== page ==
The order of the ACTS method is crucial, for two reasons. First of all, we need to make sure this experience of God's presence is purely Biblical, inspired by His Word, led by His Spirit, and not merely our own self stirrings. The second reason is more subtle. Over the years, I've noticed that we often are so burdened by problems and trials, and so focused on the specific needs we would bring before the Lord, that our prayer time becomes "needs centered", rather than God centered. Our prayer seems more like whining, or even like impatiently ordering fast food at the drive-thru window. We are actually being self-centered, rather than God-centered. Rather than the Holy Spirit leading our prayer, it's more like us trying to order God around with prayer. Rather than reverently listening for God's agenda, we merely present Him our agenda. In this state of mind, we often miss the full impact of the truth that God LOVES us, and wants to answer our prayer, and "He that spared not his own Son, but delivered him up for us all, how shall he not with Him also freely give us all things?" [Rom 8:32]. The key phrase here is "with Him", that is with Jesus. That is why the ACTS method starts with our attention on God. That is why Jesus taught us in the "Lord's Prayer" to start by acknowledging God as our Father. I've found that these key elements stand or fall on this first key, that is, getting our attention focused on God alone. A deeper relationship with Him should be our first purpose in prayer. The Kneeling Christian wrote :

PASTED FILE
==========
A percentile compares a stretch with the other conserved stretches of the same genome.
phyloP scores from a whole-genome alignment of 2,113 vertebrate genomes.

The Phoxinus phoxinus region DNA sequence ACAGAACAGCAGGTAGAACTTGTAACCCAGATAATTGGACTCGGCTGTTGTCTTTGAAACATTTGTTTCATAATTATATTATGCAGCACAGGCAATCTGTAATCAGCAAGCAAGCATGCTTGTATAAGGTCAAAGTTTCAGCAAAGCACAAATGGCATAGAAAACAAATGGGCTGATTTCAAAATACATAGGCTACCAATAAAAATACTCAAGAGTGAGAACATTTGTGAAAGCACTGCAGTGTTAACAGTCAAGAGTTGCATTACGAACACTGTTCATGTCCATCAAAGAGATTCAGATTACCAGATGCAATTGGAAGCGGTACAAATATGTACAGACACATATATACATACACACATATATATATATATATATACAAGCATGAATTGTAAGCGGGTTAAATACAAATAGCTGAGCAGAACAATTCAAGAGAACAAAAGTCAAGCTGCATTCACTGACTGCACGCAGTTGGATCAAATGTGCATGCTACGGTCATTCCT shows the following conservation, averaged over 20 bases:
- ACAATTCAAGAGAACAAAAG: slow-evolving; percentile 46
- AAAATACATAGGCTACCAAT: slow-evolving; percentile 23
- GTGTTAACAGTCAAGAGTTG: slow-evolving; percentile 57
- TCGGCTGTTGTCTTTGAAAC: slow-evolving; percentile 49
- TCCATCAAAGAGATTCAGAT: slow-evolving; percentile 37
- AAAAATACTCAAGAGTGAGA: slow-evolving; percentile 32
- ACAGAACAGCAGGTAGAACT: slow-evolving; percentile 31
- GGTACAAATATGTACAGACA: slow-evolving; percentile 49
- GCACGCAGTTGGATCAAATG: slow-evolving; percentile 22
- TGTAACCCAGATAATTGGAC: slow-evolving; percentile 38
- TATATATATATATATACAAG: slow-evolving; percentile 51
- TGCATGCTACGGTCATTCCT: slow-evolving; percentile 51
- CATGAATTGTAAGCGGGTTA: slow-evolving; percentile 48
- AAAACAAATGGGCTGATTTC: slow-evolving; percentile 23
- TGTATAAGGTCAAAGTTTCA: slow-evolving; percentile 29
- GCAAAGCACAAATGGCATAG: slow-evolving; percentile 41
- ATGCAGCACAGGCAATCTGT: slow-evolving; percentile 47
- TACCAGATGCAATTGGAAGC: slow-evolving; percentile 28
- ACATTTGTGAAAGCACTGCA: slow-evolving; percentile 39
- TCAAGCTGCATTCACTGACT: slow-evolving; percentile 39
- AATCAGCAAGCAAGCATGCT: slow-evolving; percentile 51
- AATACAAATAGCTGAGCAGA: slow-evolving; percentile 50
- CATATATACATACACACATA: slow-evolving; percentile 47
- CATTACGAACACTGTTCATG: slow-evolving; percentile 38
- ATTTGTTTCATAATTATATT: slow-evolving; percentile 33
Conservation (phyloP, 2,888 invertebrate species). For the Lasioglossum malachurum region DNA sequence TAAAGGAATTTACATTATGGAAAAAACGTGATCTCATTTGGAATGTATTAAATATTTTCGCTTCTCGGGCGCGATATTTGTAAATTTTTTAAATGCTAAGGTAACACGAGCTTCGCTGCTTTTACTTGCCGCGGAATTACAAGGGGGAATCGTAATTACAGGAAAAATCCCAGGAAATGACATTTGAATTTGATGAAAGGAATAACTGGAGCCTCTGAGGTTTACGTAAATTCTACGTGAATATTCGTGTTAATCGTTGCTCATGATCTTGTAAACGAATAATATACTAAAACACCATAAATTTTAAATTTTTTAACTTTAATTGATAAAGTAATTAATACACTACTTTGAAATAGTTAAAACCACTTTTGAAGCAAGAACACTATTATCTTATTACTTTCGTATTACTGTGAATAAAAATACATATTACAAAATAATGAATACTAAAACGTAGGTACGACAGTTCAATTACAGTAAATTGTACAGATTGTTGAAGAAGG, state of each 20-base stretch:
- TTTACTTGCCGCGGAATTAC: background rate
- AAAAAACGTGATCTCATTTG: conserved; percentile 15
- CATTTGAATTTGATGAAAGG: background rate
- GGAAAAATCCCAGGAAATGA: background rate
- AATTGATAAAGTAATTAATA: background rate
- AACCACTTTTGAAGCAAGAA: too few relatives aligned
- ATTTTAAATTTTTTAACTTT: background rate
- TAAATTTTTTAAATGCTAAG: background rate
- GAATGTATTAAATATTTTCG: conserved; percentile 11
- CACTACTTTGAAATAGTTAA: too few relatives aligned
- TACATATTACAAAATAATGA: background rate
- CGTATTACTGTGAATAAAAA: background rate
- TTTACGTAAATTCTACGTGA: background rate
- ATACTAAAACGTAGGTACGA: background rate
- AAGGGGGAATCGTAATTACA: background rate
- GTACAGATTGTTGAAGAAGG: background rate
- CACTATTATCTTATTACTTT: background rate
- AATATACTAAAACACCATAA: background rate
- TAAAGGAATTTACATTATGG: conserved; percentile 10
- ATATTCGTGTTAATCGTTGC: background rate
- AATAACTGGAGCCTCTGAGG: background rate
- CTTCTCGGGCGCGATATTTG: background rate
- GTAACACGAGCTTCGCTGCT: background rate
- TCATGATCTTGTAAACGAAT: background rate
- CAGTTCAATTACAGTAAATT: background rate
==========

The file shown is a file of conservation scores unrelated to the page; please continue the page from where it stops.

"Prayer is, however, much more than merely asking God for something, although that is a very valuable part of prayer if only because it reminds us of our utter dependence upon God. It is also communion with God -- intercourse with God -- talking with (not only to) God. We get to know people by talking with them. We get to know God in like manner. The highest result of prayer is not deliverance from evil, or the securing of some coveted thing, but knowledge of God. "And this is life eternal, that they should know Thee, the only true God" (John xvii. 3). Yes, prayer discovers more of God, and that is the soul's greatest discovery."